From Marilynne Robinson's essay "Onward, Christian Liberals," included in The Best American Essays 2007:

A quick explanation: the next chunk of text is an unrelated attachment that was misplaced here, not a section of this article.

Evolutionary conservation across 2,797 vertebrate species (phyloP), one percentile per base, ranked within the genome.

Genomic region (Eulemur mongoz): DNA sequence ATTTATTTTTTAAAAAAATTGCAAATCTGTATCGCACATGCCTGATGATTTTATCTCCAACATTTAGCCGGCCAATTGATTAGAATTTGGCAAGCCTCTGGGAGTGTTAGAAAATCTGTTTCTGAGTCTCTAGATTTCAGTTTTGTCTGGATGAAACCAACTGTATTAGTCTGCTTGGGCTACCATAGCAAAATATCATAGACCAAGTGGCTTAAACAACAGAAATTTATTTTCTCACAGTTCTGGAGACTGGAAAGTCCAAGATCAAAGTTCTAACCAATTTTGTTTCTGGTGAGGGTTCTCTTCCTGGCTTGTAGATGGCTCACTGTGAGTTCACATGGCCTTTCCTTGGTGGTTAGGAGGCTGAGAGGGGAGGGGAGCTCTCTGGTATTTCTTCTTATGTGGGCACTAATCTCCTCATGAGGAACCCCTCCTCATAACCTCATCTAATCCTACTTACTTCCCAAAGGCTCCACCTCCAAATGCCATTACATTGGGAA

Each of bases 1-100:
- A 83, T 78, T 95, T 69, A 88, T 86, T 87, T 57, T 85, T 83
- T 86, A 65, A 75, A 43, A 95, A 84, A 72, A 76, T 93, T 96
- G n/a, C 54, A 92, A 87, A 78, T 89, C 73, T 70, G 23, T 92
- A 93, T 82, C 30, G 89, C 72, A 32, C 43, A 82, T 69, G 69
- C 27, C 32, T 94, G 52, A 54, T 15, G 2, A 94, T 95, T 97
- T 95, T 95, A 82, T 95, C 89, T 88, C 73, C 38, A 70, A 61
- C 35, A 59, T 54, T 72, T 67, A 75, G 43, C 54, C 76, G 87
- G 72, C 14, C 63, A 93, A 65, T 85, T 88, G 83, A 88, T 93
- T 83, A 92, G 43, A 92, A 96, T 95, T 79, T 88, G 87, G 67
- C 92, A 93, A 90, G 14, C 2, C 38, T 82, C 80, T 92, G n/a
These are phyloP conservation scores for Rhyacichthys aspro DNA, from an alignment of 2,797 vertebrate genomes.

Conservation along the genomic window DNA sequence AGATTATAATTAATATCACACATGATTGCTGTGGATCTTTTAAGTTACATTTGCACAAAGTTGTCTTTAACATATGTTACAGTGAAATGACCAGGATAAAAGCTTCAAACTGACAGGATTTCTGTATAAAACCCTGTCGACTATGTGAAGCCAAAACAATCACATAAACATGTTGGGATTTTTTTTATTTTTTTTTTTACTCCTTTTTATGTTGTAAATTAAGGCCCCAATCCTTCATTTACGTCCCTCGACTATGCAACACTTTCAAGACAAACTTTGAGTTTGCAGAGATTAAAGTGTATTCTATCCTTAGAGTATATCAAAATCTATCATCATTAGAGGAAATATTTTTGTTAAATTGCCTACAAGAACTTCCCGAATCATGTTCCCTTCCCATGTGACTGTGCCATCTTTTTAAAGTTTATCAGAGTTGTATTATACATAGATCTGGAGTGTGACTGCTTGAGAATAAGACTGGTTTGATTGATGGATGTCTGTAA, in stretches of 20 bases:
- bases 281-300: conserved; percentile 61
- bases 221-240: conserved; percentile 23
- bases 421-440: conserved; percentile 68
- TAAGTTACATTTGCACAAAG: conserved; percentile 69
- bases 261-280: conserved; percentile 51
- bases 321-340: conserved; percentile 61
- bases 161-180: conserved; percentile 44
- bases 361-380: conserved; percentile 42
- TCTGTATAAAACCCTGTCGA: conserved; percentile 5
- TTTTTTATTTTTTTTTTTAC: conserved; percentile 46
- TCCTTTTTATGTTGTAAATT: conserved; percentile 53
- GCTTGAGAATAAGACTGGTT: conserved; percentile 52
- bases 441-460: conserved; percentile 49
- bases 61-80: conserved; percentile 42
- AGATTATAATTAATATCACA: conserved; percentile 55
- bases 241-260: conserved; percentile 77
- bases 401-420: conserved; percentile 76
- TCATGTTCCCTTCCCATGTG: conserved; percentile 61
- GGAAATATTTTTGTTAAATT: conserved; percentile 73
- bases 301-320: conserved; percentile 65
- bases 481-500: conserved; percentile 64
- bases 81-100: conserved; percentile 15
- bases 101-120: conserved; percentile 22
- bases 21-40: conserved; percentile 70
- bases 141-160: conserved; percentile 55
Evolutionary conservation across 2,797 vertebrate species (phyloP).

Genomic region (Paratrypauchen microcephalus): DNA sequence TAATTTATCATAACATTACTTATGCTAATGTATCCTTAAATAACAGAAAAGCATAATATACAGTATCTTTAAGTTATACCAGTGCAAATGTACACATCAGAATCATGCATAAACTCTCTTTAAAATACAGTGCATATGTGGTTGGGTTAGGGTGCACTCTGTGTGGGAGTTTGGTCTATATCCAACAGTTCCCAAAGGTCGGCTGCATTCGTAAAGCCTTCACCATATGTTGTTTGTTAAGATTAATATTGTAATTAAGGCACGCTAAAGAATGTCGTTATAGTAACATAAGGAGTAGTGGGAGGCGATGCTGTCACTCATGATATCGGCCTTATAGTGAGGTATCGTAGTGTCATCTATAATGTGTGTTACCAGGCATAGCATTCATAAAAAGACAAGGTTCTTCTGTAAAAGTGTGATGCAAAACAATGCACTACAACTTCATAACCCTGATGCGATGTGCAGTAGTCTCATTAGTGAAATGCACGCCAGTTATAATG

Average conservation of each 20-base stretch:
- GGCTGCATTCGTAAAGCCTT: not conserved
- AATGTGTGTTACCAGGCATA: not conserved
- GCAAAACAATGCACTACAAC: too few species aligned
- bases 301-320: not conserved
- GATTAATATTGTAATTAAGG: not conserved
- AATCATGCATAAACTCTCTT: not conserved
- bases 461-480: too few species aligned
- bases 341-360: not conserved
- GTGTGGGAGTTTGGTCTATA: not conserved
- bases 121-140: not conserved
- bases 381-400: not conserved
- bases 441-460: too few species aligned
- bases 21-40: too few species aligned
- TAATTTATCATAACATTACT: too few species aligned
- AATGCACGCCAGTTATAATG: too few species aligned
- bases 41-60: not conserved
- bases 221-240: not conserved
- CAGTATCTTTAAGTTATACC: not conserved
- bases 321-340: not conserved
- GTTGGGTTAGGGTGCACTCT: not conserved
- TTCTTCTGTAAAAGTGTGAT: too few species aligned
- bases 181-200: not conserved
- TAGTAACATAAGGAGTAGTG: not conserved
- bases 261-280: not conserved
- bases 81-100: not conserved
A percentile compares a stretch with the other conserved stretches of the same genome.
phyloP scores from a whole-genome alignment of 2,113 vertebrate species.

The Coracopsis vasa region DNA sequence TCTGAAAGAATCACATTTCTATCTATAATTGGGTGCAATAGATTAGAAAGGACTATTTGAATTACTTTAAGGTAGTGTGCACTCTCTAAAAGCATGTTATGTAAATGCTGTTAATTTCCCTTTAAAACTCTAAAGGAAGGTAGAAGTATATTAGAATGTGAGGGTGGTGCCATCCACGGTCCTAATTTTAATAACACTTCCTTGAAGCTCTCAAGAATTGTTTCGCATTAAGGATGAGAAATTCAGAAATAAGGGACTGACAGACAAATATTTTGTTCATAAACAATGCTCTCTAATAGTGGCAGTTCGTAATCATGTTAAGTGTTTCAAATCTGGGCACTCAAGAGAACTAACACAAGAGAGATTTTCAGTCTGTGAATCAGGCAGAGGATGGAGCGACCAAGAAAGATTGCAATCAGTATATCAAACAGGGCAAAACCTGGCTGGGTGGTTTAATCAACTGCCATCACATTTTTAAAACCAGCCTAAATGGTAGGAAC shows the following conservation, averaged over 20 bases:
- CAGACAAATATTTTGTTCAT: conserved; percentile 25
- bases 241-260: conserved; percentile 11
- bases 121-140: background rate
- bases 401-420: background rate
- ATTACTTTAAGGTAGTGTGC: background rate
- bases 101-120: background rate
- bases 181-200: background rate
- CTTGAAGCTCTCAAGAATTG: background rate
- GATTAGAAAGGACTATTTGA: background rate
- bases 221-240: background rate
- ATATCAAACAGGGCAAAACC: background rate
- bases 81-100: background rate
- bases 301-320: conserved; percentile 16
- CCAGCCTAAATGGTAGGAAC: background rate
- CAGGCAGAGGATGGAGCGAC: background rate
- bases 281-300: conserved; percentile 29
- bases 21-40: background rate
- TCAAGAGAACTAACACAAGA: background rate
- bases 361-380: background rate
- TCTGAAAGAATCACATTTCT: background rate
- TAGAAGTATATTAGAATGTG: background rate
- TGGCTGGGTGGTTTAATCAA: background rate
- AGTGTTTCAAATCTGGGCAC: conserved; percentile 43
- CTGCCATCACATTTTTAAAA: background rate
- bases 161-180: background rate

I believe in the holiness of the human person and of humanity as a phenomenon. I believe our failings, which are very great and very grave -- after all, we have brought ourselves to the point of possible self-annihilation -- are a cosmic mystery, a Luciferian disaster, the fall of the brightest angel. That is to say, at best and at worst we are within the field of sacred meaning, holy. I believe holiness is a given of our being that, essentially, we cannot add to or diminish, whose character and reality are fully known only to God and are fully valued only by him. What I might call personal holiness is, in fact, openness to the perception of the holy in existence itself and above all, one another....To put the matter another way, we baffled creatures are immersed in an overwhelming truth. What is plainly before our eyes we know only in glimpses and through disciplined attention. Or again: to attempt obedience to God in any circumstance is to find experience opening on meaning, and meaning is holy. [Italics are mine]Marilynne Robinson is the author of the 2005 Pullitzer-Prize-winning novel Gilead.